Louisiana Energy and Power Authority v. F.E.R.C.

CourtUnited States Courts of Appeals. United States Court of Appeals (District of Columbia)
Citation141 F.3d 364
Docket NumberNo. 97-1098,97-1098
Parties, Util. L. Rep. P 1498 LOUISIANA ENERGY AND POWER AUTHORITY, Petitioner v. FEDERAL ENERGY REGULATORY COMMISSION, Respondent Central Louisiana Electric Company, Inc., Intervenor for Respondent
Decision Date24 April 1998

On Petition for Review of Orders of the Federal Energy Regulatory Commission.

Milton J. Grossman argued the cause for petitioner, with whom Wallace Edward Brand was on the briefs.

Timm L. Abendroth, Attorney, Federal Energy Regulatory Commission, argued the cause for respondent, with whom John H. Conway, Deputy Solicitor, was on the brief.

John T. Stough, Jr., and Thadd A. Prisco were on the brief for intervenor Central Louisiana Electric Company, Inc.

Before: WILLIAMS, HENDERSON and GARLAND, Circuit Judges.

GARLAND, Circuit Judge:

The Federal Power Act requires that all rates demanded by public utilities for the transmission or sale of electric energy be "just and reasonable." 16 U.S.C. § 824d(a). Where there is a competitive market, the Federal Energy Regulatory Commission (FERC) may rely on market-based rates in lieu of cost-of-service regulation to ensure that rates satisfy this requirement. Cf. Elizabethtown Gas Co. v. FERC, 10 F.3d 866, 870 (D.C.Cir.1993) (discussing "just and reasonable" rate requirement of Natural Gas Act). Under its precedents, the Commission approves applications to sell electric energy at market-based rates only if the seller and its affiliates do not have, or adequately have mitigated, market power 1 in the generation and transmission of such energy, and cannot erect other barriers to entry by potential competitors. See, e.g., Heartland Energy Servs., Inc., 68 FERC p 61,223 at 62,060 (1994); Louisville Gas & Elec. Co., 62 FERC p 61,016 at 61,143-44 (1993).

Without holding an evidentiary hearing, FERC approved an application by Central Louisiana Electric Company (CLECO) to sell electric energy at market-based rates. Louisiana Electric & Power Authority (LEPA), a competitor and customer of CLECO, challenges that approval as arbitrary and capricious, arguing that CLECO does in fact have market power. 2 LEPA's express concern is that by leaving CLECO's rates unregulated, the Commission has freed CLECO to use predatory pricing 3 to lure away LEPA's customers. CLECO, on the other hand, argues that LEPA's "true motive" is not to prevent predatory pricing, but rather "to force CLECO to sell ... at a higher price, so that LEPA itself can sell at a higher [noncompetitive] price without losing load to CLECO." Our review is limited to determining whether FERC's decision was "arbitrary, capricious, an abuse of discretion, or otherwise not in accordance with law." Michigan Consol. Gas Co. v. FERC, 883 F.2d 117, 120 (D.C.Cir.1989) (quoting 5 U.S.C. § 706(2)(A)). Because the Commission's approval of CLECO's application for market-based rates was none of these, we deny the petition for review.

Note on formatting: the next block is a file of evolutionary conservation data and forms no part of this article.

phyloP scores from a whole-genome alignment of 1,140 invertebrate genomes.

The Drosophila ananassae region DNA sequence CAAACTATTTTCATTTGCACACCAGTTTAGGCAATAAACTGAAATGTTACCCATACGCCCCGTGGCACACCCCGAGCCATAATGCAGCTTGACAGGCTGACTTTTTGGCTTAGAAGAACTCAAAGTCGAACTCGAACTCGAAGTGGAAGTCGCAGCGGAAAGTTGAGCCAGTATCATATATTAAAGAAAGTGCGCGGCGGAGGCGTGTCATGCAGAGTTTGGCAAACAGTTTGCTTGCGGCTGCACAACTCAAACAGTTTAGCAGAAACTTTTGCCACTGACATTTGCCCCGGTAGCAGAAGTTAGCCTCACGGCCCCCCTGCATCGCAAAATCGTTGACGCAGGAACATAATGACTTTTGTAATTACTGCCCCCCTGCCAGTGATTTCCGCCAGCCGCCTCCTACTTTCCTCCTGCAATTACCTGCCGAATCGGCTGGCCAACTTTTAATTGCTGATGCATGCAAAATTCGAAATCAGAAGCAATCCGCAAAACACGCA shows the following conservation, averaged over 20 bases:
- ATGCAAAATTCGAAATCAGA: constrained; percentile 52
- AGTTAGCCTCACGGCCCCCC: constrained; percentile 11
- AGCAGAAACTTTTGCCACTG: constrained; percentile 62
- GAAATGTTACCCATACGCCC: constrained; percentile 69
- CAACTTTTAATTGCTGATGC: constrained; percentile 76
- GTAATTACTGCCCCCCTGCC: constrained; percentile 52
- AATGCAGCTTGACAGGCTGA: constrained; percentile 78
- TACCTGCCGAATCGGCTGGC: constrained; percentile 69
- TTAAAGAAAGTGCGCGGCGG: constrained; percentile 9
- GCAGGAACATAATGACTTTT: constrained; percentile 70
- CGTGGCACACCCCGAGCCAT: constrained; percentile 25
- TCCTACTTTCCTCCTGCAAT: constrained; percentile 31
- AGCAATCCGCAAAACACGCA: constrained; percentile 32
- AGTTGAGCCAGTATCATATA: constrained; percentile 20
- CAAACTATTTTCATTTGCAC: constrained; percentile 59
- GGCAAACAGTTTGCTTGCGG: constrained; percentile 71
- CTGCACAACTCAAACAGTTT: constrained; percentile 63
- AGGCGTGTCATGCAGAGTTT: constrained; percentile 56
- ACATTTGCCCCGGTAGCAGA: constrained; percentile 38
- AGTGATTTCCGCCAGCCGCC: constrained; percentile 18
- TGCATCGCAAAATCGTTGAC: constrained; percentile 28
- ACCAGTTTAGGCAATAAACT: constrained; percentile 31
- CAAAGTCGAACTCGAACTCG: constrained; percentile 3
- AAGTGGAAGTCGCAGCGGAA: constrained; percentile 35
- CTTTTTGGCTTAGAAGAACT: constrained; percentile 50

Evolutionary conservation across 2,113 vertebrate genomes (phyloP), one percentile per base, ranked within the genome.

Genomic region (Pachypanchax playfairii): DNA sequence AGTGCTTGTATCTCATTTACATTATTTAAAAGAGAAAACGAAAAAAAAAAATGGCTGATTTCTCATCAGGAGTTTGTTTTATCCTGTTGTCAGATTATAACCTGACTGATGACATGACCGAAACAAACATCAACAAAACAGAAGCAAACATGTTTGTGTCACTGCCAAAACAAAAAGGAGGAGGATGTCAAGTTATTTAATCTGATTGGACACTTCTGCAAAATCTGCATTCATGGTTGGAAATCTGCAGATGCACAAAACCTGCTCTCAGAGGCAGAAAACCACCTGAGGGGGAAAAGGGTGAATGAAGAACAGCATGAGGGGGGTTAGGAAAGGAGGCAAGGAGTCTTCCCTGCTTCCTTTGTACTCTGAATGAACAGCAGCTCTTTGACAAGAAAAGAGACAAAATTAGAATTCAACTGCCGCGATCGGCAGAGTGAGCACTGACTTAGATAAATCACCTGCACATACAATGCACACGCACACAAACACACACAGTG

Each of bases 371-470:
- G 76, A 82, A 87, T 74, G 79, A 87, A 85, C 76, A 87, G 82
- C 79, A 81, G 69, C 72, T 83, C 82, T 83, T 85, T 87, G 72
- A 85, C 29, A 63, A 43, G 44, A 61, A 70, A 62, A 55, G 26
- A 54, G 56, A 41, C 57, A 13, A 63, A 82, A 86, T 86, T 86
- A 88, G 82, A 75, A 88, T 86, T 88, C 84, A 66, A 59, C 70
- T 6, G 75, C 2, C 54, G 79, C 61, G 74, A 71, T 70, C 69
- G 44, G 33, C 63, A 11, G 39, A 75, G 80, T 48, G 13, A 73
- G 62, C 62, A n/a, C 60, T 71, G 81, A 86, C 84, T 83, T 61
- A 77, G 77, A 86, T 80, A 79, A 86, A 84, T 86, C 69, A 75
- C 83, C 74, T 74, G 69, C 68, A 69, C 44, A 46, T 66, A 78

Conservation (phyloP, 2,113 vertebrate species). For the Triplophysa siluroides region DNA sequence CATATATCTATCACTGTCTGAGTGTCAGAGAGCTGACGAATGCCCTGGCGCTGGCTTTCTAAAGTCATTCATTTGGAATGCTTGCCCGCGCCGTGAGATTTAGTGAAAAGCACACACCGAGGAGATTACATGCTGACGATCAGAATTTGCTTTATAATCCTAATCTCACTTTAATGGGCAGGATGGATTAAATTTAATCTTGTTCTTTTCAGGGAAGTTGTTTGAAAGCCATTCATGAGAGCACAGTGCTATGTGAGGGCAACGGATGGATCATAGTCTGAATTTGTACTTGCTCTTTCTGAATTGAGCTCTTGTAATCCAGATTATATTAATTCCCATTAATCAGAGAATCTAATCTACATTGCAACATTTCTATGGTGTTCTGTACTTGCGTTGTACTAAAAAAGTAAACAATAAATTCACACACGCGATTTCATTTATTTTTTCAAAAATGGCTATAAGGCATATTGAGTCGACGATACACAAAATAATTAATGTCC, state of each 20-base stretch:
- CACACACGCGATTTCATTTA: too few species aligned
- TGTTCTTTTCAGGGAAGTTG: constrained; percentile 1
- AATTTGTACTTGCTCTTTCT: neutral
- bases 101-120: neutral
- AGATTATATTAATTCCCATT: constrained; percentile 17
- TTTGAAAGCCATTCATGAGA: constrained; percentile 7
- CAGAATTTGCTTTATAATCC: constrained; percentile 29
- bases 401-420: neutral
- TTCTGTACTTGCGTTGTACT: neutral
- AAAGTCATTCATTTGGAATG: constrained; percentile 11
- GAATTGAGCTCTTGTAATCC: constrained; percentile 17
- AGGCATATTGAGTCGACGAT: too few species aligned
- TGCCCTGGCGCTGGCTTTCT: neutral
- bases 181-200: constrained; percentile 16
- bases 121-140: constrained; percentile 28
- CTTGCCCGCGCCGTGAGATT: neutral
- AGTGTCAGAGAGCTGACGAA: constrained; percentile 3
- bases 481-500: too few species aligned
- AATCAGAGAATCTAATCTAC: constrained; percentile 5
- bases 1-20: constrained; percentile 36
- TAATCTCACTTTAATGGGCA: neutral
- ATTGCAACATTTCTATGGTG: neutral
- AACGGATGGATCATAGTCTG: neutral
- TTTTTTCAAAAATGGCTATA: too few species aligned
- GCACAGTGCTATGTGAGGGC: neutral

FERC interposes a threshold objection to LEPA's petition, asserting that LEPA is not a party "aggrieved" by the Commission's order and hence not entitled to petition for judicial review under the Federal Power Act, 16 U.S.C. § 825l. A party is "aggrieved" under this statute if it satisfies both the constitutional and prudential requirements for standing. See Liquid Carbonic Indus. Corp. v. FERC, 29 F.3d 697, 701-04 (D.C.Cir.1994); cf. Moreau v. FERC, 982 F.2d 556, 564 (D.C.Cir.1993) (interpreting similar language in Natural Gas Act). As the Supreme Court recently has restated, the three constitutional requirements are:

(1) that the plaintiff have suffered an "injury in fact"--an invasion of a judicially cognizable interest which is (a) concrete and particularized and (b) actual or imminent, not conjectural or hypothetical; (2) that there be a causal connection between the injury and the conduct complained of--the injury must be fairly traceable to the challenged action of the defendant, and not the result of the independent action of some third party not before the court; and (3) that it be likely, as opposed to merely speculative, that the injury will be redressed by a favorable decision.

Bennett v. Spear, 520 U.S. 154, ----, 117 S.Ct. 1154, 1163, 137 L.Ed.2d 281 (1997). The prudential requirement relevant here is that "the interest sought to be protected by the complainant is arguably within the zone of interests to be protected or regulated by the statute" in question. Id. at ----, 117 S.Ct. at 1167.

LEPA counters that it is in fact a party "aggrieved" by the Commission's order. It alleges that it will be injured by the increased price competition from CLECO that will flow from FERC's unlawful lifting of regulatory controls. And in support of its contention that such pricing will be predatory, LEPA asserts a history of oligopolistic collusion in which CLECO participated, alleges a relatively recent example of predatory pricing by the oligopoly, and presents an expert's opinion that the oligopoly will continue to exercise substantial market power.